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Specificity of induced plant responses to specialist herbivores of the common milkweed Asclepias syriaca


  • Peter A. Van Zandt,

  • Anurag A. Agrawal

P. A. Van Zandt and A. A. Agrawal, Dept of Botany, Univ. of Toronto, 25 Willcocks St., Toronto, ON M5S 3B2, Canada. Present address for P. A. Van Zandt: Dept of Biology, 1 Brookings, Campus Box 1137, Washington Univ., St. Louis, MO 63130, USA (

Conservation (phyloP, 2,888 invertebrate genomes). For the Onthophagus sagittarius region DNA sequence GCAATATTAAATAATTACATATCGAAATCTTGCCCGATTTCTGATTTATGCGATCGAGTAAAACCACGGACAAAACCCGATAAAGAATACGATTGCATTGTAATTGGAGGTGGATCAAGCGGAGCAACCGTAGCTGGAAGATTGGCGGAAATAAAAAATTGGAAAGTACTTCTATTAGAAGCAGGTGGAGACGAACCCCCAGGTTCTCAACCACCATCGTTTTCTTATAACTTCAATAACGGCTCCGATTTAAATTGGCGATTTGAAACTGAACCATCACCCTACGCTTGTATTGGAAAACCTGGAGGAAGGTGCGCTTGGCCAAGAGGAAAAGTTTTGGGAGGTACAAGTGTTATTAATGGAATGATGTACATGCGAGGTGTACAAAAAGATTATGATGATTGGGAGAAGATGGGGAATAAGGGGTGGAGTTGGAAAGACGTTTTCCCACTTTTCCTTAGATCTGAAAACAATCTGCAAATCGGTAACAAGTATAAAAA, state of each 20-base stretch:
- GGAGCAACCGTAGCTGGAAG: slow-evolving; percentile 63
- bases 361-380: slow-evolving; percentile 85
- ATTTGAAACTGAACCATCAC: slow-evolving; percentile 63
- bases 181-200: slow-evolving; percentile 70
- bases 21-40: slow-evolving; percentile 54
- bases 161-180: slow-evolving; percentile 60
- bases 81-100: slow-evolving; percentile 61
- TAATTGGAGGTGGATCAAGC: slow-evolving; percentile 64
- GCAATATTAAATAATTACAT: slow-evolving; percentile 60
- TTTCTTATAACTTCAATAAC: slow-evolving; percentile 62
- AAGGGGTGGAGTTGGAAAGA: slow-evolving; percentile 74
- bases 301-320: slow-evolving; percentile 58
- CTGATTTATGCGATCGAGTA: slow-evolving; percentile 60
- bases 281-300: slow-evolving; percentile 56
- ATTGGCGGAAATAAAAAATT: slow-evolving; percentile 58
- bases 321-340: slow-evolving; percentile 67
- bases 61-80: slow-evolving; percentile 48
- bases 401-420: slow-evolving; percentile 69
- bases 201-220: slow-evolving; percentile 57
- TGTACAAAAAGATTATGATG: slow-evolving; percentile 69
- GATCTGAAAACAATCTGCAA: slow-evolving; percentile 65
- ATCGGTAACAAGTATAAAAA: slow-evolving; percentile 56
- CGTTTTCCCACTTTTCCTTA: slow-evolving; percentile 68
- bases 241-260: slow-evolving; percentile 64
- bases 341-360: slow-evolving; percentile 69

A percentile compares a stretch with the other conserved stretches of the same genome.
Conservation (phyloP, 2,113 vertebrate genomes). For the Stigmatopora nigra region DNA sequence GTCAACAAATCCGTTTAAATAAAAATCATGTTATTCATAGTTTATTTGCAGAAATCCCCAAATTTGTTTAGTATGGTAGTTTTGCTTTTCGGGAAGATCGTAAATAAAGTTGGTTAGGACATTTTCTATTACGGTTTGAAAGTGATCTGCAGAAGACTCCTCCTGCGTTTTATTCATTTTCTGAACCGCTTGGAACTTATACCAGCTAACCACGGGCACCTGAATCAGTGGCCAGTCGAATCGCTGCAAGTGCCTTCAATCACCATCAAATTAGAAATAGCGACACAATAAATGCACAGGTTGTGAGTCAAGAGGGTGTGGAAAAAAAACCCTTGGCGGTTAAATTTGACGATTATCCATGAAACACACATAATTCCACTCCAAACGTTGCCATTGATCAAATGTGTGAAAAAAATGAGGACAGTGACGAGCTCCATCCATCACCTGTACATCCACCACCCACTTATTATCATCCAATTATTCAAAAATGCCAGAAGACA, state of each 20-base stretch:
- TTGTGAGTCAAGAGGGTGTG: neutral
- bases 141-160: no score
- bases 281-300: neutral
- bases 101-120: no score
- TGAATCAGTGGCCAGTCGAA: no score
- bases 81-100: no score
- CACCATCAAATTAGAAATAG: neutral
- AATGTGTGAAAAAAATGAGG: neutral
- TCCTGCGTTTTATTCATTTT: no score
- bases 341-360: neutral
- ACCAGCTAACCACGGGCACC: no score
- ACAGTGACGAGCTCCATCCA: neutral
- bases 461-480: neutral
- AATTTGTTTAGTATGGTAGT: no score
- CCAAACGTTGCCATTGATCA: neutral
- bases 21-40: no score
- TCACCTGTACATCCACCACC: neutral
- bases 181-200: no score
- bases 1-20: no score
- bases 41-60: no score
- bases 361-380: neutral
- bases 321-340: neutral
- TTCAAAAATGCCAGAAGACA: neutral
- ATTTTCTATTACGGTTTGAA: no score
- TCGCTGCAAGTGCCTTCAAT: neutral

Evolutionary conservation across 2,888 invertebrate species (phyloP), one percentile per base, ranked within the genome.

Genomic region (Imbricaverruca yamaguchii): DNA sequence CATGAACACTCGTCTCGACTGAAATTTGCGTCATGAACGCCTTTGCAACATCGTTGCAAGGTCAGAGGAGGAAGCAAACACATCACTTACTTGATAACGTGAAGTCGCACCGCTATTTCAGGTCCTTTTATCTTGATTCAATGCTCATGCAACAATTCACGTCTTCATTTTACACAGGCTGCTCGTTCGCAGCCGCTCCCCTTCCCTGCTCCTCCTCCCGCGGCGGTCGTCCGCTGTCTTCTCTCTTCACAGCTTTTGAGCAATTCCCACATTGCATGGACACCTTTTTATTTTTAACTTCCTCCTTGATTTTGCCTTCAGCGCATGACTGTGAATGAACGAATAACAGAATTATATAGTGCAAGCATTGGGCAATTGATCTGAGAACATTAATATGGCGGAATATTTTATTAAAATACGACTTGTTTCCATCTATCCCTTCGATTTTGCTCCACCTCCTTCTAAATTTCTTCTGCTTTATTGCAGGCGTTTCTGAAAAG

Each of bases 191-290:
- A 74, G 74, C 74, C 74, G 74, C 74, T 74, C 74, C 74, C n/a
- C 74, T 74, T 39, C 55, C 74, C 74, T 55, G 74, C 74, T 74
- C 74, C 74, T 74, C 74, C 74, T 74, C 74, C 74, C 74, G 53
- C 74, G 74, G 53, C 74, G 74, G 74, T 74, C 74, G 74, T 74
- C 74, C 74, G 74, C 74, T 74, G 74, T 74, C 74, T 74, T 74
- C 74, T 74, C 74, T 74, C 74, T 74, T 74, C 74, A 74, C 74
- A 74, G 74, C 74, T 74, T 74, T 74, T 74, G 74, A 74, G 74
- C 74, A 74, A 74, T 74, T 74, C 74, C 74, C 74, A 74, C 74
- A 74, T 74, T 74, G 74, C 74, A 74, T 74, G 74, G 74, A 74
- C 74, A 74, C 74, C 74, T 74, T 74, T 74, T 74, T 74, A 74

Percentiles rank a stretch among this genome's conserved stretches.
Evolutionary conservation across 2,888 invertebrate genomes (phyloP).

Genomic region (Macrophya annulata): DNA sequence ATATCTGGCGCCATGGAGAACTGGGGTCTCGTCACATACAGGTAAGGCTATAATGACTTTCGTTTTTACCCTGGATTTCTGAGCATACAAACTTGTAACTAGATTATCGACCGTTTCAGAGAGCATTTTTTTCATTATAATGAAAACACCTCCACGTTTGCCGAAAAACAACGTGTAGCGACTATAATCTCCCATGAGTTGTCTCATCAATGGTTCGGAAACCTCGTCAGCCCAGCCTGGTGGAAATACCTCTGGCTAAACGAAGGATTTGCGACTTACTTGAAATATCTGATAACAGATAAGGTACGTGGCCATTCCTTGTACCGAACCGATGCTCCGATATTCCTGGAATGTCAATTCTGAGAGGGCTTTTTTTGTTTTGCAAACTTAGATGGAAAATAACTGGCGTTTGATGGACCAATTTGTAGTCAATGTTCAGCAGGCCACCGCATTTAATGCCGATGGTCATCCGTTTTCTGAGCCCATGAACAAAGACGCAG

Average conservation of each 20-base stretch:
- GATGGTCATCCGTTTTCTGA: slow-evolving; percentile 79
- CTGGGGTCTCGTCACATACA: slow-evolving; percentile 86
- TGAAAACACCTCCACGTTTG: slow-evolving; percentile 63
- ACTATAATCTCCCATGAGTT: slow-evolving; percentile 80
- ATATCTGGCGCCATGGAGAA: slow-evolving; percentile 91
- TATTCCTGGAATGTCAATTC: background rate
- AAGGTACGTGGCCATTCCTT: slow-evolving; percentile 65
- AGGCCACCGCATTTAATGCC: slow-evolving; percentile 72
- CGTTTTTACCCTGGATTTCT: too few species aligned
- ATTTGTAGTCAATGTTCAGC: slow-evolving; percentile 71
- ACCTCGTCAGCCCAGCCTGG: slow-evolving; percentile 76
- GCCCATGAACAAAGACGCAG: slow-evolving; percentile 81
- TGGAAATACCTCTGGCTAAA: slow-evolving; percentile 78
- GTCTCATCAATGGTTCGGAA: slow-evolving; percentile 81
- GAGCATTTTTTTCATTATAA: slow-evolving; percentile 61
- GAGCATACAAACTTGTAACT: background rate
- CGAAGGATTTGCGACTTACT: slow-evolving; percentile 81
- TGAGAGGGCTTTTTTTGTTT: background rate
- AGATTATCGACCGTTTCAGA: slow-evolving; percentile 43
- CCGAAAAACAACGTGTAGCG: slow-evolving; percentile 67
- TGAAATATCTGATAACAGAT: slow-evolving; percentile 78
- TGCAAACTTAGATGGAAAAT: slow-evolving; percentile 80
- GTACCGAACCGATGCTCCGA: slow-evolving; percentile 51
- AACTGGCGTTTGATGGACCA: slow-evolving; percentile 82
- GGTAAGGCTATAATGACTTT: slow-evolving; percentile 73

Induced plant responses to herbivory appear to be universal, yet the degree to which they are specific to sets of herbivores is poorly understood. The generalist/specialist hypothesis predicts that generalist herbivores are more often negatively affected by host plant defenses, wheras specialists may be either unaffected by or attracted to these same “plant defenses”. Therefore, specialists should be less predictable than generalists in their responses to induced plant resistance traits. To better understand the variation in plant responses to herbivore attack, and the impacts these responses have on specialist herbivores, we conducted a series of experiments examining pairwise interactinos between two specialaist herbivores of the common milkweed (Asclepias syriaca). We damaged plants mechnically, with swamp milkweed beetles (Labidomera clivicollis), or with monarchs (Danaus plexippus), and then asessed specificity of elicitation, both by measuring a putative defensive trait (latex volume) and by challenging plants with insects of both species in bioasays. Latex production increased by 34% and 13% following beetle and monarch herbivory, respectively, but only beetles significantly elevated latex production compared to undamaged controls. While beetle growth was negatively affected by latex across all experiments, beetles were not affected by previous damage caused by conspecifies or by monarchs. In contrast, monarchs feeding on previously damaged plants were 20% smaller, and their response was the same on plants damaged mechnically or by either herbivore. Therefore, these specialist herbivores exhibit both specificity of elicitation in plant responses and specificity of effects in response to prior damage.